LAST NIGHT'S FIRST NIGHT: Pacific Overtures, Donmar Warehouse, London: Land of the rising song
MIGHTY America is about to invade a small defenceless country to impose its will and exploit the bountiful local resources.
Soon Britain is in on the imperial act. Sound familiar?
Well, evidently, history repeats itself. As Stephen Sondheim's musical reminds us, those nice people from Washington and London were at it in 1853 when they ganged up on Japan. On a completely bare pinewood stage a fine troupe of players act out this cultural cataclysm with such skill that the production remains highly accessible.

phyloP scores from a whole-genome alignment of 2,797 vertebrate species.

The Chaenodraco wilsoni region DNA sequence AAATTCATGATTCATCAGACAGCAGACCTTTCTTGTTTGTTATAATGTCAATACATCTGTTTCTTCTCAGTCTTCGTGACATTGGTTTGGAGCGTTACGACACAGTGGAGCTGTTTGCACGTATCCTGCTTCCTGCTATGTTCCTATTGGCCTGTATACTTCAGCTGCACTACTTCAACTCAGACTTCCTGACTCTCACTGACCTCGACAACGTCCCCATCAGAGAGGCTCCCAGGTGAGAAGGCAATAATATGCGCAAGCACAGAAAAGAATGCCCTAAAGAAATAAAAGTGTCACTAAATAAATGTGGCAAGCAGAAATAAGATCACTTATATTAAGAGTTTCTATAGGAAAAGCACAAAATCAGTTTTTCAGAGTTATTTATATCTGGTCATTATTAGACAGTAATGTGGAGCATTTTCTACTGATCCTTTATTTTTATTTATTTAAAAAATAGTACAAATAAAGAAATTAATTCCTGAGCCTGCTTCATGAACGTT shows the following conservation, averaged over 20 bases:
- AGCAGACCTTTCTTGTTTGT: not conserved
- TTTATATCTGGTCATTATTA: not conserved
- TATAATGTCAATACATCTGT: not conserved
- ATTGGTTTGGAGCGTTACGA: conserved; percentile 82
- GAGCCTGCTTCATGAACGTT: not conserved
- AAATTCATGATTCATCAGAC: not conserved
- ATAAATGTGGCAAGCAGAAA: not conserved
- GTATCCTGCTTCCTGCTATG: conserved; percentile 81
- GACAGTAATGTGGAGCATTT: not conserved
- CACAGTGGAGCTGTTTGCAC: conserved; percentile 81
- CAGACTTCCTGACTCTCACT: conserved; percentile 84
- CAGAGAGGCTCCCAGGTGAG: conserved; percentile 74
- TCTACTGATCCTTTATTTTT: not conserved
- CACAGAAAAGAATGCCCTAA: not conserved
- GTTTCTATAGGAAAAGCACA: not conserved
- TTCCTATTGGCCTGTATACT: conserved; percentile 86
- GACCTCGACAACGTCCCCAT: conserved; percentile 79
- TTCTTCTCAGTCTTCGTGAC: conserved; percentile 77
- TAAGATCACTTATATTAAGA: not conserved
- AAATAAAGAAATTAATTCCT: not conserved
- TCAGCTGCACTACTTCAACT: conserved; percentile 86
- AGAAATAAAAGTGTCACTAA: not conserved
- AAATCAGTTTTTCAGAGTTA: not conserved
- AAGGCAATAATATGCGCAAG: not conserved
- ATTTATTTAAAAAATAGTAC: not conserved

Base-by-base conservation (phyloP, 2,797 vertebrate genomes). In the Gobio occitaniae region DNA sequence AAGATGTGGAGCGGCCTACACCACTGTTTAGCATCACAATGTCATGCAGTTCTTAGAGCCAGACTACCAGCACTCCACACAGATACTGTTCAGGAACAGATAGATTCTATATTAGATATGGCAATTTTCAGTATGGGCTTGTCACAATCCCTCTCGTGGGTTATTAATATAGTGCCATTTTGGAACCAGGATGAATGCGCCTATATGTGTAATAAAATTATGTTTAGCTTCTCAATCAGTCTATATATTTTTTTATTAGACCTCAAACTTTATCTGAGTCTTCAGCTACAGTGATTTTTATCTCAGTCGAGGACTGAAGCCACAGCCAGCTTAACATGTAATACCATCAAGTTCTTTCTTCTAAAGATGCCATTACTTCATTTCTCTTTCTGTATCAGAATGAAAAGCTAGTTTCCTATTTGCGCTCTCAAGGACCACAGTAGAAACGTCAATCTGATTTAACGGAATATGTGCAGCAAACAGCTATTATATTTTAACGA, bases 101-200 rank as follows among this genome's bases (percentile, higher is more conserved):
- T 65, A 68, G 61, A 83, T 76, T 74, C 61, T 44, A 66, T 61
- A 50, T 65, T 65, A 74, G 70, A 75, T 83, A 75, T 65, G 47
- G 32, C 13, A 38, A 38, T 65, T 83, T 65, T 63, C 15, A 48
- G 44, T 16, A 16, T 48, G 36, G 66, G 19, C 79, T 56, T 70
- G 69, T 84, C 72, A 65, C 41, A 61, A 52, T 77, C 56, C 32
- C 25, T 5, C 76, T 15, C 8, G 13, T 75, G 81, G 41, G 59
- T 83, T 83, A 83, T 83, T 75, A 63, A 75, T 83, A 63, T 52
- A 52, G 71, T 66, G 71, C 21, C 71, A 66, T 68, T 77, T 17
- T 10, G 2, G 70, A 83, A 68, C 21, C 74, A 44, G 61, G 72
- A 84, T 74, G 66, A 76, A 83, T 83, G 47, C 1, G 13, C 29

This is a triumph for Sondheim's stunningly clever lyrics.
This co-production between the Donmar and the Chicago Shakespeare Theater is performed with enthusiasm by a cast from both sides of the Atlantic.
Special mention should go to narrator Joseph Anthony Foranda.
The story is told from the Japanese point of view, with the invaders being parodied in caricature form.
But while Japan's traditionalists lament the passing of their ways, their sage Emperor advises: "We must appease the Westerners until we have learned the secrets of their power and their success." They did just that.
And in a world of Sony and Seiko it's clear that domination is achieved by business not armies. A musical that makes you think about such matters is a rare thing - but worth the effort.